2/5...everybody came home alive.


SSSO 1&2/Plank Owner
Sep 13, 2006
Red dot in a blue state
Welcome home, Marines!


An infantry battalion that had 200 members voluntarily extend their enlistments returns from Iraq, and 'everybody came home alive.'

By Tony Perry, Los Angeles Times Staff Writer
9:38 AM PDT, October 8, 2007

CAMP PENDLETON -- The U.S. involvement in Iraq is often judged by numbers. Among the most important are the number of boots on the ground and the number of dead.

When 200 members of the 800-member 2nd Battalion, 5th Regiment extended their enlistments this year so they could accompany the Two-Five back to Iraq, it was significant. No infantry battalion has had as many Marines extend their tours as the Two-Five -- Marines who were "short-timers" and could have ended their service with comfy stateside billets but chose instead to return to Iraq to help less-experienced Marines navigate the dangers.

As the Marines from Two-Five returned here early today, they had a new number to boast about: zero.

In seven months of patrolling the streets of Ramadi, once the most violent city in Anbar province, the 2nd Battalion, 5th Regiment had no Marines or sailors killed and only one injured. In its previous deployment, the battalion's numbers were 15 killed and more than 200 wounded.

No one is saying the presence of the 200 Marines who had extended their tours was the crucial factor in the battalion returning with no fatalities. No one is saying it wasn't.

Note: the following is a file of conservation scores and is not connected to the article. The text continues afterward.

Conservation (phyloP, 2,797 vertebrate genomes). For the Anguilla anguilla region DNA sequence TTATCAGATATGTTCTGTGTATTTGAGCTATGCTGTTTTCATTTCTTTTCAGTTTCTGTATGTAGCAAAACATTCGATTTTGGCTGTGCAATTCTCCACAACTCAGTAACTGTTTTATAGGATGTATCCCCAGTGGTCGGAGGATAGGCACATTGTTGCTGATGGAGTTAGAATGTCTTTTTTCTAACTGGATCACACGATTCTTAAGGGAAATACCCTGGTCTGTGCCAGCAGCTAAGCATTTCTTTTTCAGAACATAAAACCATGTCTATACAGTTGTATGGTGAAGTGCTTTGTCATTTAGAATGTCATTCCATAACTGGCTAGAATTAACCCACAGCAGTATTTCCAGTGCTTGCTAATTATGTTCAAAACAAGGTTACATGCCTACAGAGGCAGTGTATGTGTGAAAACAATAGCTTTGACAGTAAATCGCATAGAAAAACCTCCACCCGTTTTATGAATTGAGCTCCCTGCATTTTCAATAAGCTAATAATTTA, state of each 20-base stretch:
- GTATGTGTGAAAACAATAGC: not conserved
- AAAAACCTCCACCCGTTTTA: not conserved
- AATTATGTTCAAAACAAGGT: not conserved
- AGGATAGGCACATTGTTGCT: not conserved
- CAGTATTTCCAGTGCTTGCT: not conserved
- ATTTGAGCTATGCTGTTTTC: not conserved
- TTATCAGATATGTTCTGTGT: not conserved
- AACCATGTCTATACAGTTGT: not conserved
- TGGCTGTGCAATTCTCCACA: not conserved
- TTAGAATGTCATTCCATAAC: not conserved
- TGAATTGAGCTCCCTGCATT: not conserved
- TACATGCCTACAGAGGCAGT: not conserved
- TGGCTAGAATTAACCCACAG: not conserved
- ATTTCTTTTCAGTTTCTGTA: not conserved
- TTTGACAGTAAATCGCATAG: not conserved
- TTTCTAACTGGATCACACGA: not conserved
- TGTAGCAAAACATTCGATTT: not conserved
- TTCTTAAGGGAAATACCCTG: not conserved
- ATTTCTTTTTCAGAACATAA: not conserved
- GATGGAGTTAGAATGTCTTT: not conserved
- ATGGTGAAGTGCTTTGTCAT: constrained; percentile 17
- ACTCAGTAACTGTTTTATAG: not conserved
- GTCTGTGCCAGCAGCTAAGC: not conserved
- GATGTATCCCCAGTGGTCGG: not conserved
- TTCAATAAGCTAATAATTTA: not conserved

"100% accountability: Everybody came home alive," said Staff Sgt. Joe Flores, 33, as he embraced his wife, Yadira. "100%."

Hundreds of family members waited in the cool night air, welcome-home banners at the ready. Shortly before 2 a.m., the first buses arrived, bringing Marines whose flight from Iraq had landed at the Air Force Reserve base in Riverside.

For Wendy Hill of Phoenix, it was the end of the longest seven months of her life. Her son, Cpl. Joshua Bodnovits, 22, was on his first tour. She had taken comfort that so many of his fellow Marines had opted to return with him.

"I prayed every day that they wouldn't have any casualties," she said. "It was hard at first, then it got easier. But as the date for them to come home got closer, I got scared something was going to happen."

Barbara Porter's son, 22-year-old Cpl. Jesse Porter, was one of the 200 who responded to an appeal from their commanding officer and sergeant-major to make another trip to Iraq before returning to civilian life.

"It scared me to death, but it wasn't surprising," said Porter, also of Phoenix. "He couldn't stand to let them go without him."

Jo McDaid of Kalamazoo, Mich., was similarly unsurprised when her son, Sgt. Matthew McDaid, 22, announced he was returning to Iraq voluntarily.

"He's a sniper, so he has skills he thought he could use to protect his brothers," she said.

There are other factors on why the Two-Five returned with no deaths. The Iraqi security forces are taking a more active role in Ramadi, and support from Sunni Arab tribal sheiks has been strong.

Cpl. Taren Hicks, 22, from Idaho, was one of the 200. "He's a Marine doing his job, end of story," said his grandfather, Ken Ohls of Idaho, a former Marine.

As the Marines tumbled from the buses, many were able to hold children born during their absence. Among them was Cpl. Saul Mellado, holding his 5-month-old son Christopher, handed gingerly to him by his wife, Kirsten.

In his Memorial Day speech at Arlington National Cemetery, President Bush quoted a news story in which Mellado explained why he returned to Iraq rather than stay home and await his son's birth: "I'm here so our sons don't have to come here and fight someday."

As they left the parade deck, the Marines and their families had special plans. Family barbecues, trips to Las Vegas, a beach outing in the California sun. One family from Oklahoma had a surprise for their son: tickets for the Texas-Oklahoma State football game.

Hill had plans, too, for the hours after greeting her son.

"I'm going to get the best night's sleep in seven months," she said.